If you own a website, chances are that you’ve put a lot of work into making your site accessible to users. But have you ever wondered if there’s a simple way to see whether your work is paying off? It’s possible to find your answer in your pageviews.

But what are pageviews? How do they work in Google Analytics, and how can you use them to understand the performance of your website against your competitors? Read on to find out.

In this guide, we’ll show you where you can find your pageview statistics, how you can examine the reach of your website, and how to be sure that your competition isn’t ranking higher than you. We’ll also give you top tips on improving your pageviews and site reach. 

Pageviews vs. Sessions vs. Users

First, let’s define three key terms you’ll need to know: 

  1. Pageviews: Google defines a pageview as “an instance of a page being loaded (or reloaded) in a browser”. Every time someone starts a session by opening and viewing a page on your website (regardless of whether they’re loading or reloading it) you get one pageview. 
  2. Sessions: A session is a period of activity completed by a user. Google Analytics records a session every time someone visits your website. Sessions start as soon as a page is opened, and cookies are activated, and ends after users have been inactive for 30 minutes by default. 
  3. Users: A user is an individual who visits your page. Every new user gets a unique client ID that’s stored in their browser cookie, which lets Google track and identify their sessions.

What Is a Pageview in Google Analytics?

The Google Analytics tool can help you track your pageviews. This allows you to see how many views you received on different pages of your site and thus provides insight into the content that is most accessible or interesting to users.

01 pageviews

It’s important to note that your number of pageviews is not equal to your number of users. This is because one user can contribute multiple pageviews in one session by refreshing the page.

In the example below, a user loaded page 1 three times and thereby contributed three pageviews:

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Without clarification, it would be easy to assume that these pageviews came from three separate people, which could lead you to believe that your page is popular among many people, not just one. Luckily, Google offers a better way to measure your popularity: unique pageviews.

Pageviews vs. Unique Pageviews

Unique pageviews show how many views are from separate users. This makes them a better measure of how many different people discovered your pages and were able to access them.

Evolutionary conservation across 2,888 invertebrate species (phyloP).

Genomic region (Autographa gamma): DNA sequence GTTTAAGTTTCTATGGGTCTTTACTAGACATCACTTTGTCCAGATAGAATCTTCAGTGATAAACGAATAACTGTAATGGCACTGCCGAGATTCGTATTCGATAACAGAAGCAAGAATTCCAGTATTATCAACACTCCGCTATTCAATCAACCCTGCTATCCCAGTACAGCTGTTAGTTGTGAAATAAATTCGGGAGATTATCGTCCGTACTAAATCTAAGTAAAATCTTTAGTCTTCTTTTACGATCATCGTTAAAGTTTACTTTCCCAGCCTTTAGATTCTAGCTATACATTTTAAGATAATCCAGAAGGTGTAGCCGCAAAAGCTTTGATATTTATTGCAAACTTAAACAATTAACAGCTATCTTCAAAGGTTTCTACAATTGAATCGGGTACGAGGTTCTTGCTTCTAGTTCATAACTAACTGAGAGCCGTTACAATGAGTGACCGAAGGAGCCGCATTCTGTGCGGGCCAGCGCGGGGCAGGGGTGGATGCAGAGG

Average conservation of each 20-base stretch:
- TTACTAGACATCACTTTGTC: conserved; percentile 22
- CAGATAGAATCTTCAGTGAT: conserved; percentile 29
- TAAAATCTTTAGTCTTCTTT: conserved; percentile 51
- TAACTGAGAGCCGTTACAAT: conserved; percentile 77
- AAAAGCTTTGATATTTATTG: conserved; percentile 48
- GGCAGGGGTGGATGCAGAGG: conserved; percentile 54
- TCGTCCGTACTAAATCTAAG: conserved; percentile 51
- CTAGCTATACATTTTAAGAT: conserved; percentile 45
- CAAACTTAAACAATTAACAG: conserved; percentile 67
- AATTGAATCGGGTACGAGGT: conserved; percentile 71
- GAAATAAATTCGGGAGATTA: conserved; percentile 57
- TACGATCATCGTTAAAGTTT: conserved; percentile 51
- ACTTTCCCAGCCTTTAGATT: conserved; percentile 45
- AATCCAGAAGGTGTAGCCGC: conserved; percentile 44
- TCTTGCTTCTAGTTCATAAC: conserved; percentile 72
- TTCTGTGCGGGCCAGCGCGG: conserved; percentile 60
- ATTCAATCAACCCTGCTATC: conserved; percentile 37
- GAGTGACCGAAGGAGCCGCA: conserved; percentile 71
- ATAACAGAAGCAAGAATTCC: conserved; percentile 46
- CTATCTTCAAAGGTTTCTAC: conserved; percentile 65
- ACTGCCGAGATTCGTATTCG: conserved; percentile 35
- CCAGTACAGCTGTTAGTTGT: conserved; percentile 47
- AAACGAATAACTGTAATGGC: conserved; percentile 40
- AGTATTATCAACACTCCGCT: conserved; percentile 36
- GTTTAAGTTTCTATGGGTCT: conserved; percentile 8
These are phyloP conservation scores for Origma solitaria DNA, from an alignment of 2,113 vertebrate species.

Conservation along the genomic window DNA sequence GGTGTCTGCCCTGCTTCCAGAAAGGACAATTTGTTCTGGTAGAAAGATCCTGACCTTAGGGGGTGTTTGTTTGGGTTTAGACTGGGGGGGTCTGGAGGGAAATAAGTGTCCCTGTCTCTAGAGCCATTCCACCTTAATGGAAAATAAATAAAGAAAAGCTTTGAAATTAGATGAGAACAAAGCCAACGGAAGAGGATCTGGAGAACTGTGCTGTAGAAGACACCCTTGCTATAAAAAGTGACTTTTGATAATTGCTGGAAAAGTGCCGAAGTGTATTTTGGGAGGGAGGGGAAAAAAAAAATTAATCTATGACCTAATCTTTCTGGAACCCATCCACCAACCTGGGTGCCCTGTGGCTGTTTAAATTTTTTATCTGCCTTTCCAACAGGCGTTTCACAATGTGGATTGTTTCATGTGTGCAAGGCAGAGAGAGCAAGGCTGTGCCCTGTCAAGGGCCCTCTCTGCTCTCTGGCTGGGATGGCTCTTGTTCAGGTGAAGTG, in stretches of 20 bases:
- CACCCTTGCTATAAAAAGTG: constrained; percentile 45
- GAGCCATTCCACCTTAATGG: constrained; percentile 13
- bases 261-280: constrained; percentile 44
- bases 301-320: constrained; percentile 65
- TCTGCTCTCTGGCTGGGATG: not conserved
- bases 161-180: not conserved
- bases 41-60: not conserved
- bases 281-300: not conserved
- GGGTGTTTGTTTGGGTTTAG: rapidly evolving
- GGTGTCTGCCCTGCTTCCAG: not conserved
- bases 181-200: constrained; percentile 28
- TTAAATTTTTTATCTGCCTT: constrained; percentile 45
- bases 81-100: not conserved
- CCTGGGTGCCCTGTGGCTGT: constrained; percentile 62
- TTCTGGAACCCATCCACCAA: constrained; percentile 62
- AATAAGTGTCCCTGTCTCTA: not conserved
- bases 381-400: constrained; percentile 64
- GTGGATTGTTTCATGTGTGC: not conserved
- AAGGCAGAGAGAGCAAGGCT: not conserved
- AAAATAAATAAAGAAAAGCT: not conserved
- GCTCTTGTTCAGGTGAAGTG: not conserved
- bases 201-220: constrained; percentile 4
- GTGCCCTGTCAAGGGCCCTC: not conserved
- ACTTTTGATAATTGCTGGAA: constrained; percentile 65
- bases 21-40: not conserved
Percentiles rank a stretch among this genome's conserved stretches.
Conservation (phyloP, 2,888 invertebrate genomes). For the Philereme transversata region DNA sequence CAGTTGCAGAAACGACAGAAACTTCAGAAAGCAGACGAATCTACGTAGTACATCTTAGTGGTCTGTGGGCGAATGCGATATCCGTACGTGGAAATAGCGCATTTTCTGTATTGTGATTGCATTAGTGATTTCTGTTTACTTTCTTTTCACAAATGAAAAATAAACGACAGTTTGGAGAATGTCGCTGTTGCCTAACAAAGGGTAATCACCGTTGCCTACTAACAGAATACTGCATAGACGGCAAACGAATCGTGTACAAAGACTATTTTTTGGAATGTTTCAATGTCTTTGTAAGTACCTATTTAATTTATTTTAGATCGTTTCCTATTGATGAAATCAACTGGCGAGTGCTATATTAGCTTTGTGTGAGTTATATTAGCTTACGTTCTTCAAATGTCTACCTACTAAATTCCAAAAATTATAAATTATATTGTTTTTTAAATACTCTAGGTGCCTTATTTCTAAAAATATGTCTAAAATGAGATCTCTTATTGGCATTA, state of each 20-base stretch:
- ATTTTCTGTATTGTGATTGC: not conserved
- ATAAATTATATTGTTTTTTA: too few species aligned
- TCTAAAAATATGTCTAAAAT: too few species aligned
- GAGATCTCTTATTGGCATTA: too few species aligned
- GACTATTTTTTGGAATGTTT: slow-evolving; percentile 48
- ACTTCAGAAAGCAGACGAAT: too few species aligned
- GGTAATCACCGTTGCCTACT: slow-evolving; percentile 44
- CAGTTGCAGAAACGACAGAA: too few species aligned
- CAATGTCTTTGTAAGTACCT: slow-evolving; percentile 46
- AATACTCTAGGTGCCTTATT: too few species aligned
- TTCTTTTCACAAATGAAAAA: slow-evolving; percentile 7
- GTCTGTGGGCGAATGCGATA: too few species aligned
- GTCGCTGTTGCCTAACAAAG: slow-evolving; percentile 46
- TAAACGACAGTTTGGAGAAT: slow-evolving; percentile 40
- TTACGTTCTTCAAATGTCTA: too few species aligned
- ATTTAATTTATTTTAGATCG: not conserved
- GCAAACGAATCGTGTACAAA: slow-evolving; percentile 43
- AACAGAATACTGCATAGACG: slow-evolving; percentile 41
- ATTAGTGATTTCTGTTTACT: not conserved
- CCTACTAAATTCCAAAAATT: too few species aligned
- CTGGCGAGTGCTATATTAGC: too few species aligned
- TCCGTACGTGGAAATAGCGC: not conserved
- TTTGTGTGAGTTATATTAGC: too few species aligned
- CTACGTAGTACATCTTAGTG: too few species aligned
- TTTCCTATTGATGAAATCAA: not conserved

02 unique pageviews

Because unique pageviews are tracked by client IDs and are therefore based on individual users, their number will always be lower than that of your total pageviews. See the example below:

12 table 1

They’re also arguably a better indication of your site performance because they provide more specific data. Google Analytics allows you to view your pageviews and unique pageviews side by side, giving you a direct point of comparison between them.

03 pageviews and unique

How to Get More Pageviews

Ensuring people see your pages is important — so how can you increase your pageviews? Three good steps are:

  1. Ensure the quality of your content
  2. Optimize your layout
  3. Pay attention to your bounce rate

Using headers and sidebars to ease navigation and ensuring that posts and pages are internally linked will allow users to find content similar to pages they already liked, thus increasing your pageviews.

Meanwhile, keeping an eye on your bounce rate per page informs you on how well your users are engaging with your content and what might need improving. You can do this through Google Analytics:

04 bounce rate

As we noted in our previous piece on bounce rates, 41% to 55% is an average bounce rate, but ideally you should aim for a rate of around 26% to 40%. 

If you’ve checked your bounce rate through our Traffic Analytics tool or Google Analytics and found that it’s too high, there are some things you can do to reduce it. These include: 

1. Ensuring that you’re delivering the content that users expect by optimizing your meta titles and descriptions

2. Making your pages easy to read by utilizing spacing, color and font

3. Optimizing for mobile, as mobile searches increase in popularity

How to Use Pageviews and Other Google Analytics Metrics to Understand your Content and Page Performance

For an in-depth look into the benefits of Google Analytics, try out our beginner’s guide to Google Analytics.

Essentially, Google Analytics reports are divided into five main segments: realtime, audience, acquisition, behavior, and conversions.